Solicitors Hart Brown are quoted referencing developers’ “pet solicitors”:
“Many of our clients have complained that they were not properly made aware that they were buying a leasehold house or of the potential costs of acquiring the freehold at a later date. An independent solicitor has no relationship with the developer and is not dependant on the developers’ referrals for business.”
Sir Peter Bottomley’s call for onerous ground rents to be banned, is quoted.
Right to manage is examined, with reference to the Elim Court case, reported on this website and here
Elim Court was discussed in the leasehold debate of December 20 by former MP Oliver Colvile (to whom LKP pays tribute and thanks).
Please follow and like us:Elim Court in Plymouth has escaped from its right to manage debacle by the skin of its teeth, having been led to near ruin by right to manage facilitators. After having had its right to manage application turned down in the lower tribunal (freeholder’s costs: £10,000) and then thrown out by …
The APPG wants right to manage to be reformed, stopping landlords delaying the process and adding costs.
The damage done by the unfortunate Triplerose case which has undermined leaseholder empowerment in multi-block sites needs to be repaired, according to the APPG.
The Commons Library notes Sir Peter Bottomley insisting on the regulation of leasehold managing agents who gather the fund for blocks of flats and are responsible for them:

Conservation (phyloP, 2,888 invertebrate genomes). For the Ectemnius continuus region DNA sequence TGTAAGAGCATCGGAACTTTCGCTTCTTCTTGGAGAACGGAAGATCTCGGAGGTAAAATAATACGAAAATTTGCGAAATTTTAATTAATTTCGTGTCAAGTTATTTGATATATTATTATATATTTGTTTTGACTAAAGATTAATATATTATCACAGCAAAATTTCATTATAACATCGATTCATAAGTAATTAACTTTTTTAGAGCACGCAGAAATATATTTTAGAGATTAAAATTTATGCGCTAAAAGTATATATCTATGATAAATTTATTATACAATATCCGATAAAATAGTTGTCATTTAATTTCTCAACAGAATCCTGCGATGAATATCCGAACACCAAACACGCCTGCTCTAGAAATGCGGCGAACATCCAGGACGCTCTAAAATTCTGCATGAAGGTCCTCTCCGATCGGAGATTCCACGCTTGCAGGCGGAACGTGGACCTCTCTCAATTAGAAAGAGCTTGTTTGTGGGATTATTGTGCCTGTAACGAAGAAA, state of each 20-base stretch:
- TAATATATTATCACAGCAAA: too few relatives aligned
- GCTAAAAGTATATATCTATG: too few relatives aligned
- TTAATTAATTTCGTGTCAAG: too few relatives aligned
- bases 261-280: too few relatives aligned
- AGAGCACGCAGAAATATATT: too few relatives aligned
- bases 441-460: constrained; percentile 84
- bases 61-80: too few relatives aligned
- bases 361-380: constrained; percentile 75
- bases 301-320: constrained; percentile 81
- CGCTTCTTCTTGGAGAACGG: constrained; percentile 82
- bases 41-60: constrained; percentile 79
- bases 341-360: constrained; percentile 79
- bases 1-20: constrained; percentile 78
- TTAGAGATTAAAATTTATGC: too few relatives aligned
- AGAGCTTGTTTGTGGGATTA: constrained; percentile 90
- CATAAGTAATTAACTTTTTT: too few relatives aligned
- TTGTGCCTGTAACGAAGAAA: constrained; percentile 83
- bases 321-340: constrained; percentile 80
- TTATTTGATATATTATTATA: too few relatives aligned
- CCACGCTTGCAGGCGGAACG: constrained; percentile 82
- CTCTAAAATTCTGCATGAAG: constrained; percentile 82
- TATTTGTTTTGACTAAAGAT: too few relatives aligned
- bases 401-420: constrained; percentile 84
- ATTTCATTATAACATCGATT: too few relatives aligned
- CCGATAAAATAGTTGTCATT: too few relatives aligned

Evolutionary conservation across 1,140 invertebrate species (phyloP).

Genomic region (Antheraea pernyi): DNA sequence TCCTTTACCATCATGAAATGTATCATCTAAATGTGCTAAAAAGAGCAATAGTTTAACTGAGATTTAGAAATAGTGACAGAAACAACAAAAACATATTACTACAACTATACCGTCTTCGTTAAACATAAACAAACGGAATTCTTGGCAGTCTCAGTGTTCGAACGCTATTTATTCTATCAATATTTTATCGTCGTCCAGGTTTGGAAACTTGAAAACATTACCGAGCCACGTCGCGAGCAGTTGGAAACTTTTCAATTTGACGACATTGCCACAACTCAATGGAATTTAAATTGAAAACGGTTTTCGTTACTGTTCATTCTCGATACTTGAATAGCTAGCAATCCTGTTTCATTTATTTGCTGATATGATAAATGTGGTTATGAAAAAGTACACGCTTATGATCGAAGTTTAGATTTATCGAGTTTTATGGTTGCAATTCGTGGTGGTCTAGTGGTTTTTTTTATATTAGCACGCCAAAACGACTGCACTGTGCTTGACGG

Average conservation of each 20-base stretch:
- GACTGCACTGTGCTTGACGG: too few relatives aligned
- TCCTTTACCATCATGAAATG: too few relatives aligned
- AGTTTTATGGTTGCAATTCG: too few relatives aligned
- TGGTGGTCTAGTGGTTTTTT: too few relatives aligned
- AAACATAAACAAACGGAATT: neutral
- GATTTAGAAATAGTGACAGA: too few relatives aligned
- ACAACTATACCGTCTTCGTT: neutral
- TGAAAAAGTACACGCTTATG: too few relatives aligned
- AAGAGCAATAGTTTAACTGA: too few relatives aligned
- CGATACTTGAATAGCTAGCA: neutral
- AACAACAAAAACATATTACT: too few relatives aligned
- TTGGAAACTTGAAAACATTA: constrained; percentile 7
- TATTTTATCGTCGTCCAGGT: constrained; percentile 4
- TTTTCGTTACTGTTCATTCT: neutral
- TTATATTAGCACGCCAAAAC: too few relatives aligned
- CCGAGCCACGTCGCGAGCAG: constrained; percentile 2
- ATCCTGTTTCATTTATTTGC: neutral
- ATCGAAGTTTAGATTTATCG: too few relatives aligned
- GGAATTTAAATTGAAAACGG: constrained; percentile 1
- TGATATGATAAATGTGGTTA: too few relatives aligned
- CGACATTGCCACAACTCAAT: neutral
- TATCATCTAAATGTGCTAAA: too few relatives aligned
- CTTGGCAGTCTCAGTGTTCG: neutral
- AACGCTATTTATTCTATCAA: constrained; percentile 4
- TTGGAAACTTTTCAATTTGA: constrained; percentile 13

“How can a self-regulation system that does not consider such court findings as warranting even an admonition retain the confidence of the general public? The Government have argued for years that there is no need for statutory regulation, but can anyone name a group that supports that position? Even the main managing agents trade body, the Association of Residential Managing Agents—ARMA—has been asking the Government to regulate the sector.”
“Leasehold is the only part of the housing market where an unregulated person can hold huge amounts of leaseholder funds and yet has no obligation to act in the leaseholder’s interests. Let me remind the House of something: when the freeholder appoints a managing agent, who does the managing agent work for? It is the freeholder.”
Hart Brown solicitors is again cited expressing concern regarding abuse of service charge:
“Currently managing agents, who are often acting on the instruction of the landlord, but spending the leaseholders’ money, are unregulated.”
Forfeiture is addressed, with the APPG saying:
“In bringing forward the Law Commission’s recommendations, the Government should consider how the use of forced sale applies in commonhold regimes around the world and “consider if the Commission’s wording might be adopted to any future review of commonhold in England.”
Leasehold retirement properties and event fees are considered, with the APPG questioning the Law Commissions enthusiasm for the fees as a means to fund retirement development.
It addresses commonhold, and why it failed to grow, and looks at private estate charges on freehold houses.
The Commons Library reports and notes the appalling injustice of the Dennis Jackson case, which Sir Peter Bottomley discussed in the Commons on December 20 last year.